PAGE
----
Although licensure exams and acronyms can vary by state, both LMSWs and LCSWs have master’s degrees in social work from an accredited program and have passed a licensing exam. The difference is that LCSWs can practice independently, while LMSWs require supervision.

Psychologists

Psychologists typically hold a Doctor of Philosophy (PhD) or Doctor of Psychology (PsyD). All psychologists pass a national exam. Depending on the state in which they practice, they must also pass additional licensing tests and complete further years of supervised practice.

Psychologists conduct clinical interviews, psychological tests, and evaluations. Like social workers, they can identify emotional and behavioral patterns, diagnose disorders, and create treatment plans to manage mental health challenges.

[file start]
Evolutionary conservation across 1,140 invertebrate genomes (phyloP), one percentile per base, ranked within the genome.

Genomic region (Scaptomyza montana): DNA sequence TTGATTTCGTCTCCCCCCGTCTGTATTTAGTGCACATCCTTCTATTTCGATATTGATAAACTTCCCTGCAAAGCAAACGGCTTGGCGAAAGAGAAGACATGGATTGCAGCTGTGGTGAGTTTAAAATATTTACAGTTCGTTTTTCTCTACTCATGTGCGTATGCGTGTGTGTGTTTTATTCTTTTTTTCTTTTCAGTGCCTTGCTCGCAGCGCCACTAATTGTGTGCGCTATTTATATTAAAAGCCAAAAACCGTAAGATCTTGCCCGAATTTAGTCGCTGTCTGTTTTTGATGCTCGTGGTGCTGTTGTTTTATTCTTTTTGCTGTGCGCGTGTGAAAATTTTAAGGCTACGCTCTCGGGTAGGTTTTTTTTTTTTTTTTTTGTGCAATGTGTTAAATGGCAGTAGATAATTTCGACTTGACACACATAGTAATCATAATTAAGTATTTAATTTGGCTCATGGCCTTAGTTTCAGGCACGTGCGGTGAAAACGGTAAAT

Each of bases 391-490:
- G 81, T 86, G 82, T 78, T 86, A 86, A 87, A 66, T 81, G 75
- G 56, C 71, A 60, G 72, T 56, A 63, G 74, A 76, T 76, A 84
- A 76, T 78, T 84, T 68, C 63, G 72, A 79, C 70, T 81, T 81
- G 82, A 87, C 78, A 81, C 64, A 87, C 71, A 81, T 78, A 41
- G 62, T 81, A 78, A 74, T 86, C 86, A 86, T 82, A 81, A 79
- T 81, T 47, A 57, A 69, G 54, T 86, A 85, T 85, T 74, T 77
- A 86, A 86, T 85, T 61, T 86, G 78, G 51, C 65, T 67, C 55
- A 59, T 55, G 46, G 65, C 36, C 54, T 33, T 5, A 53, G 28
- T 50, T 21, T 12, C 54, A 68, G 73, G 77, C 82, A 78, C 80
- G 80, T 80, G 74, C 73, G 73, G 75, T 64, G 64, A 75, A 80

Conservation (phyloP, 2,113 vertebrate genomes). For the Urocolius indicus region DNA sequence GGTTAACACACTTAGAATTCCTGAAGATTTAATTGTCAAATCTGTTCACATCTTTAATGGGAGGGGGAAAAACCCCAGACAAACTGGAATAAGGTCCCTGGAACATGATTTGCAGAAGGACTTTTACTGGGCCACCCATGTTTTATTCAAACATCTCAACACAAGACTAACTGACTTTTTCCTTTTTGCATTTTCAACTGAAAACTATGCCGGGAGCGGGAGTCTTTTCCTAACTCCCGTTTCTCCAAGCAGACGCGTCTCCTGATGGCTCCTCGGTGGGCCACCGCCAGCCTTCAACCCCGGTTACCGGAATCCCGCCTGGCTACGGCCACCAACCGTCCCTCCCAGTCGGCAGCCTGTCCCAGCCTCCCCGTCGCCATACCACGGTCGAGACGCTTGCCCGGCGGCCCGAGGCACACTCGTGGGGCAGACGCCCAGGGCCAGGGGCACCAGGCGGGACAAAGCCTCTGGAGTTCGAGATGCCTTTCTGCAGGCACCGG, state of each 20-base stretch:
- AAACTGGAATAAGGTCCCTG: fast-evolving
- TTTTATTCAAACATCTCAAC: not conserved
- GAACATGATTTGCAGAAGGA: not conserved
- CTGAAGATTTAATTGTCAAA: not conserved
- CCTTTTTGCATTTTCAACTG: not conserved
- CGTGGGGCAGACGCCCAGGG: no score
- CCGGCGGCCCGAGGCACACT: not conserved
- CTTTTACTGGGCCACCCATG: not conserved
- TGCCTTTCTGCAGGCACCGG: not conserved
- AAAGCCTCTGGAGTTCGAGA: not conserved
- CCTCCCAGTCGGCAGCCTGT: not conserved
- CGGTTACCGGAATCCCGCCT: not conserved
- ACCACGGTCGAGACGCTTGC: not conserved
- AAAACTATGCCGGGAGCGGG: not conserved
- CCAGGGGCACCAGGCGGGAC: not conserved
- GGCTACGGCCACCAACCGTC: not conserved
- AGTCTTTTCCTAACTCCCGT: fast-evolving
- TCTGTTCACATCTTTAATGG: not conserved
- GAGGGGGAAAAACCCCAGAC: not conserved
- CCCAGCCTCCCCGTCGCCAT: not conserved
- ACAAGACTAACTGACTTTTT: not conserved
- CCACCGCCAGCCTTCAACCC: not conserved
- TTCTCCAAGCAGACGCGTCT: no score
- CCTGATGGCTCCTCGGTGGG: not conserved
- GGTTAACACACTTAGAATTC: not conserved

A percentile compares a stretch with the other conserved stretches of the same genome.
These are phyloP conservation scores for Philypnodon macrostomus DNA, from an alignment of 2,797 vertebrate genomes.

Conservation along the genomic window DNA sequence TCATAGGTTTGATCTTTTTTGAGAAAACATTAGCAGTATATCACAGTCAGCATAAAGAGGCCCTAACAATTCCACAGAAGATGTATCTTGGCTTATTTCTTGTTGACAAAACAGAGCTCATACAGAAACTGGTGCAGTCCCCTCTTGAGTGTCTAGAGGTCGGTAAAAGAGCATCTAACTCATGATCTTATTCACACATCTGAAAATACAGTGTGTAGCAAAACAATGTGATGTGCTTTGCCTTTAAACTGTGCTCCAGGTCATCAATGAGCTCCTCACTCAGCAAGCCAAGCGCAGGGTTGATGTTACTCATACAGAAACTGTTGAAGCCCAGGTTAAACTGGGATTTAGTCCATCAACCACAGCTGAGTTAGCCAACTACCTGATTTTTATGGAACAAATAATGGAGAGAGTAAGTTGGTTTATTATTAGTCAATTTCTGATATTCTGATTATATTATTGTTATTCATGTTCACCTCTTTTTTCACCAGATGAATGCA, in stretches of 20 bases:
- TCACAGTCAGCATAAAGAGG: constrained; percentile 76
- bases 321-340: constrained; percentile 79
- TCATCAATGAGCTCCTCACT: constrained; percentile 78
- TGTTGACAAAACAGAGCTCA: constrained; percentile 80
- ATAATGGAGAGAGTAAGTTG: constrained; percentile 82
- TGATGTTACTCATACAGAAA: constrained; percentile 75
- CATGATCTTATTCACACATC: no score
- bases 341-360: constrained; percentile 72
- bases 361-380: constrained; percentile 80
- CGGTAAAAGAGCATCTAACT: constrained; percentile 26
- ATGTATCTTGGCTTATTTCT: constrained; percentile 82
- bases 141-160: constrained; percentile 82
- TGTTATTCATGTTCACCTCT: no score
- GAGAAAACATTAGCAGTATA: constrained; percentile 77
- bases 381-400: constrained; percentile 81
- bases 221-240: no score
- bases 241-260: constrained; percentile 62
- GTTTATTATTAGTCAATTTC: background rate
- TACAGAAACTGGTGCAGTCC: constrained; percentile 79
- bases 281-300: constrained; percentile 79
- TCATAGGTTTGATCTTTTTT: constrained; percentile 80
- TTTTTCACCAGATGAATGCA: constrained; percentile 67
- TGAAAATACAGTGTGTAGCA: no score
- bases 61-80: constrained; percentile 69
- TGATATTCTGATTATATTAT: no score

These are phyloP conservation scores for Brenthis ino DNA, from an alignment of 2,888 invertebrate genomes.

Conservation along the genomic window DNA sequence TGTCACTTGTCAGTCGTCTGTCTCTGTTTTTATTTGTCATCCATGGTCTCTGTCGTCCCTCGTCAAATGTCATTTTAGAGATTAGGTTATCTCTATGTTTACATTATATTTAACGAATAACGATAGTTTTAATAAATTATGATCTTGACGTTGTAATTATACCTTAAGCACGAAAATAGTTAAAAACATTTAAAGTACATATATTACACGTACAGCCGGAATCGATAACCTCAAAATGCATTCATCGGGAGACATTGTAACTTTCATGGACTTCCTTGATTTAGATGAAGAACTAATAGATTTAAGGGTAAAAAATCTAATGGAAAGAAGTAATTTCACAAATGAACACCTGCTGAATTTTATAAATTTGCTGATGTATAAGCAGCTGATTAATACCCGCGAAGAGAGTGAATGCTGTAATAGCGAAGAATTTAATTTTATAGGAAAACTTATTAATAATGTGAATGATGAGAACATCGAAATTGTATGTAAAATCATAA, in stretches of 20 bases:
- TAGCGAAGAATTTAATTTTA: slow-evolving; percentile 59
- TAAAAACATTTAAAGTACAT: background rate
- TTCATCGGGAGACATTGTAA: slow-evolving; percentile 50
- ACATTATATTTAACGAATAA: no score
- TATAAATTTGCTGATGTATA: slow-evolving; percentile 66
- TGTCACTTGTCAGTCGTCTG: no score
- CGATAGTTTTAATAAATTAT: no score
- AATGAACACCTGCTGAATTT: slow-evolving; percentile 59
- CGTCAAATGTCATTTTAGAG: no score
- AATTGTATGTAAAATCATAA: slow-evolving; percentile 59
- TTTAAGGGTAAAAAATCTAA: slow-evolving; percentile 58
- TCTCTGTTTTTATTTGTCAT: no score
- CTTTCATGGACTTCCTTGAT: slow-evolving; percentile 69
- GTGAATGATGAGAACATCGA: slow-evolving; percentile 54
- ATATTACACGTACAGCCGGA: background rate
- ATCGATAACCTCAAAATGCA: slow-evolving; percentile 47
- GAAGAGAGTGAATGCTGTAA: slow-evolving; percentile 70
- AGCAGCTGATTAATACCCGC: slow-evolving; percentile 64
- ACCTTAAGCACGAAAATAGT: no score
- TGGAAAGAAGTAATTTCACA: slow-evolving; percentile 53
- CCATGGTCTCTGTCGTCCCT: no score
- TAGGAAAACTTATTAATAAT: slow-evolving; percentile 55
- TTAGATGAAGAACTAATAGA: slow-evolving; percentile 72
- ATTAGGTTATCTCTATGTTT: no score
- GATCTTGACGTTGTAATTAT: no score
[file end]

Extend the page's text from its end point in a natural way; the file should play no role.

Psychiatrists or psychiatric clinicians

Psychiatrists are licensed medical doctors who specialize in mental health. They must earn either a Doctor of Medicine (MD) or a Doctor of Osteopathy (DO) and then complete residency training in psychiatry. Psychiatrists must be licensed in the state where they practice. They may also be designated as board-certified by the Board of Neurology and Psychiatry. Psychiatrists diagnose mental health conditions, prescribe medications, monitor their effectiveness, and occasionally provide therapy.

Similar to a psychiatrist, psychiatric nurse practitioners (NPs) can also provide mental health assessments, diagnoses, and therapy. Depending on the state where they practice, they may also prescribe and monitor medications.